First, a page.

Ultrabooks vs. Chromebooks

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Ultrabooks, the much-touted ultra-slim laptop computers, which Intel announced with great pomp and expectations, have finally started making their presence felt. Recently showcased at CES 2012, these Macbook Air competitors, if successful, may revolutionize the tech world just as the tablets did. At this nascent stage though, not much can be said about them; however, we at TechSource do wish ultrabooks ran Ubuntu instead of Windows.

Ultrabooks, despite being slim and sleek in design, offer the users a complete desktop that’s both usable and powerful. That said, it would be wrong to pit them head-on against laptops or even tablets for that matter. Ultrabooks target a completely different audience, which is, oddly enough, a niche that Chromebooks have been trying to get into for a long time. Chromebooks, which we covered earlier, haven’t reached the pinnacle Google expected them to, nor have they managed to impress many customers, thus making room for competitors like Ultrabooks, and even tablet computers, to steal the show. But how does the relatively mature Chromebook stack up against the emerging Ultrabook? Let’s see.


Ultrabooks, though slim in design, provide the user with a powerful, performing desktop. For example, the recently announced Dell X13 Ultrabook: this slim beast is powered by i5 and i7 processors and comes with 128GB solid-state drive (SSD).

Chromebooks, on the other hand, are powered by Chrome OS. The breezy web browser is the only thing you’ll find on a Chromebook, thus making the whole operating system feel super fast. Unlike Windows, which tends to slow down after a while, Chromebooks would perform the same way (or even faster!) even after 2-3 years. The only thing slowing down these machines is your Internet connection.

It is thus quite obvious that Chromebooks outmatch Ultrabooks in the performance department. I know, that the i7 processor is definitely faster than the Intel Atom-powered Chromebooks, but that performance comes at almost 3-4 times the price of Chromebooks. For the $300 Chromebook, you almost get the same performance you get on an i5 device with Windows Vista on it.

Winner: Chromebooks

Samsung Series 5 Chromebook


The Dell Ultrabook costs $999 whereas Chromebooks cost as little as $300. Though, you can purchase low-end Ultrabooks at even lesser prices, the ever-dipping price point of the browser-based notebook steals the show.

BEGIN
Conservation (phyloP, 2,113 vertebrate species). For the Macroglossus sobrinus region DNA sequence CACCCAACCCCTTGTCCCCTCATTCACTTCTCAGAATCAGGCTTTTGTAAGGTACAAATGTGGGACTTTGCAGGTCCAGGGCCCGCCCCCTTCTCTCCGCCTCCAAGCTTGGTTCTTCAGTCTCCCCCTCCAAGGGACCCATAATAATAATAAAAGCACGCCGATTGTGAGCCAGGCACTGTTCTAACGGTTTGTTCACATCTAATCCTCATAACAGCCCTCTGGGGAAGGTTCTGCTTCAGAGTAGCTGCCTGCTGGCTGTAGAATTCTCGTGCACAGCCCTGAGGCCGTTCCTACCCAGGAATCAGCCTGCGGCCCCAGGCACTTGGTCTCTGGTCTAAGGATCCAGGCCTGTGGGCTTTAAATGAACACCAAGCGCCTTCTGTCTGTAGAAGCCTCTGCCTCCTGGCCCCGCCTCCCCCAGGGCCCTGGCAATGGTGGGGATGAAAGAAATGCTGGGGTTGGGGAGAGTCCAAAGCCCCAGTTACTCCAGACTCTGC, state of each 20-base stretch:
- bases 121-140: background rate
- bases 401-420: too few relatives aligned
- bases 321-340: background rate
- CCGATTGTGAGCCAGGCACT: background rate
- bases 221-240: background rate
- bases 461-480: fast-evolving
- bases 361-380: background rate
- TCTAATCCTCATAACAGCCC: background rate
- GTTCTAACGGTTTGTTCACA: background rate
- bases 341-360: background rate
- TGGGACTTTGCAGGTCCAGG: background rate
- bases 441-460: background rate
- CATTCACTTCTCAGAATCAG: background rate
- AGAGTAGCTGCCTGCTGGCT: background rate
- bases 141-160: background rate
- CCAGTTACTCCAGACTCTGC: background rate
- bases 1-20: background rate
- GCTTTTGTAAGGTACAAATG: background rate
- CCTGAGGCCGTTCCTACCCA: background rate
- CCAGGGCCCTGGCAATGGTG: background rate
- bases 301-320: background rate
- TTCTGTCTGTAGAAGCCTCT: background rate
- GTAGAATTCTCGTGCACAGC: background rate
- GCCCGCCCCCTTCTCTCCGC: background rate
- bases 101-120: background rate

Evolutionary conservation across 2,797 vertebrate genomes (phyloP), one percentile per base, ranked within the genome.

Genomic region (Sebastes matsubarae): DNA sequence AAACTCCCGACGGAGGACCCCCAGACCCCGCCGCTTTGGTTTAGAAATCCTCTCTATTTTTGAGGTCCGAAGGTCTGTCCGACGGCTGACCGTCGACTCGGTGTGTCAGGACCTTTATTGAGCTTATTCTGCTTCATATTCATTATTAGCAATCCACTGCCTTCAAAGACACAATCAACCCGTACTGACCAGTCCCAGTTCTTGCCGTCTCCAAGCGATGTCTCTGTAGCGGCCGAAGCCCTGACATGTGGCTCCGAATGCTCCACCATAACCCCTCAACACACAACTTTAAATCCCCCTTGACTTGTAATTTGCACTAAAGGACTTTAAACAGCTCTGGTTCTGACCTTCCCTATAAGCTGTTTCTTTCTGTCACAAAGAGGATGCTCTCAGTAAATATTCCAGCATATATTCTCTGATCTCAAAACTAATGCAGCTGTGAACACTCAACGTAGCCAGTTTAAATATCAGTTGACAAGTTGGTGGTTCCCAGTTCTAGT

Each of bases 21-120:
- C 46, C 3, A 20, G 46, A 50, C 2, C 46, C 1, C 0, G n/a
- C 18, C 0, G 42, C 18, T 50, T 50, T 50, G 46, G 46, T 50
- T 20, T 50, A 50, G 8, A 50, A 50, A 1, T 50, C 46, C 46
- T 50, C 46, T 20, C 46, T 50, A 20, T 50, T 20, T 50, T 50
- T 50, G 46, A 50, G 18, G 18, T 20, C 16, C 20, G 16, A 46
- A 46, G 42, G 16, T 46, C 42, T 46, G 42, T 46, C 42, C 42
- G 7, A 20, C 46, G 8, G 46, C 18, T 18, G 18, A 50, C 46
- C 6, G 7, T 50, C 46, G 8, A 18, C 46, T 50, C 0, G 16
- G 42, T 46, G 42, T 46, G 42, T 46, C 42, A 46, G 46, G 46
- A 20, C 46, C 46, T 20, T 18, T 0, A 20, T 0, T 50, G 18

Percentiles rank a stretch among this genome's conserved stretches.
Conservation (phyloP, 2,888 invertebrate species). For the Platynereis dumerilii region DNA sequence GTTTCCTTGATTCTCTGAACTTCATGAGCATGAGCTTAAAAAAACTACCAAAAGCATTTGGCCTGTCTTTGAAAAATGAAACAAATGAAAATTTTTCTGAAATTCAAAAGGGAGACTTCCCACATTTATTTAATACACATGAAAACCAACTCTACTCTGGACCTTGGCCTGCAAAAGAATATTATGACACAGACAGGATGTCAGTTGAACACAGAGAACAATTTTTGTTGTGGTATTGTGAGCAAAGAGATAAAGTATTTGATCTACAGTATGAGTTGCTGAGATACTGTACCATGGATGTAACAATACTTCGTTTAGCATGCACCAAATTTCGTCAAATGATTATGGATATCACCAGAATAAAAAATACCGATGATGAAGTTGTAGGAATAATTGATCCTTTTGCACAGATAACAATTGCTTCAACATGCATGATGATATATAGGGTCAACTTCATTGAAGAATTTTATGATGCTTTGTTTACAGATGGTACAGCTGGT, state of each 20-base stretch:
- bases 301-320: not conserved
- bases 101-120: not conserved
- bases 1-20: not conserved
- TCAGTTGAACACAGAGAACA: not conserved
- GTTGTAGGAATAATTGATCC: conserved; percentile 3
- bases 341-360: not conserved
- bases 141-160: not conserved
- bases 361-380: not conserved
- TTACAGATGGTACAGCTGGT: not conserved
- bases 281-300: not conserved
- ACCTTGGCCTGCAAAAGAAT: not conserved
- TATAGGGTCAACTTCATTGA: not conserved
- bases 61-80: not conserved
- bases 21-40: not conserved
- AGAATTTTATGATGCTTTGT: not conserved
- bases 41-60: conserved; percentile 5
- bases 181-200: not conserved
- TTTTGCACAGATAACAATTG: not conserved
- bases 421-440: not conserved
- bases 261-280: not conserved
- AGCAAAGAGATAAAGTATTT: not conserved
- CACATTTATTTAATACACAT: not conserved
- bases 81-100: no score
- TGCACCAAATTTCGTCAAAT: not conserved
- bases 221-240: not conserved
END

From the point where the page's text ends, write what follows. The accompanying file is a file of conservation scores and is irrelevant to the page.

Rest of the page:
Winner: Chromebooks

Usability, Features, and Functionality

Chrome, Chromebook’s raison d’etre is a powerful, nimble browser that makes the notebook work real fast despite its relatively low-end specs. That said, when you want to get something done, you can’t always rely on a browser-based computer. Sometimes, you need Windows, Mac, or Linux to run high-end applications like video editors, or even games. This is where Chromebook is still lagging behind. People can’t be on the web all the time, and they need something with which they could work offline. Ultrabooks, in this department, completely outsmart the struggling Chromebooks.

Winner: Ultrabooks

Acer Aspire S3 Ultrabook

Design, Overall Look and Feel

If you’ve seen Chromebook’s reviews, you must have noticed that the little browser-based notebook is quite well designed. The nicely styled keyboard, the smooth finish, and a brightly lit display are enough to make even a full-fledged laptop user go green with envy.

That said, Chromebook’s charm pales out when compared to the stylishly designed Ultrabooks. For example, the recently announced Envy Spectre by HP will make your gadget lust reach new heights. The i5-powered beast features a Gorilla Glass chassis (scratch-resistant) and has a 1600x900 Radiance Display. Similarly, most of the notebooks in this genre feature a shiny aluminum design along with a chiclet-style keyboard. Not only does this -- to a limit of course -- succeed at curing some seriously Mac-envy, it also makes the Ultrabook an attractive-yet-powerful gadget. The winner here undoubtedly is the shiny new Ultrabook.

Winner: Ultrabooks


Though Ultrabooks target a market similar to the one Google is targeting, it would be wrong to proclaim the slim gadget as a Chromebook-killer. Chromebook is, and perhaps always was, a niche product, especially for those who have successfully migrated their tech life to the web. For the rest, a good old netbook or even a laptop does the job. Ultrabooks, on the other hand target the whole laptop market; so, it is quite unlikely that the twain will ever be at loggerheads.

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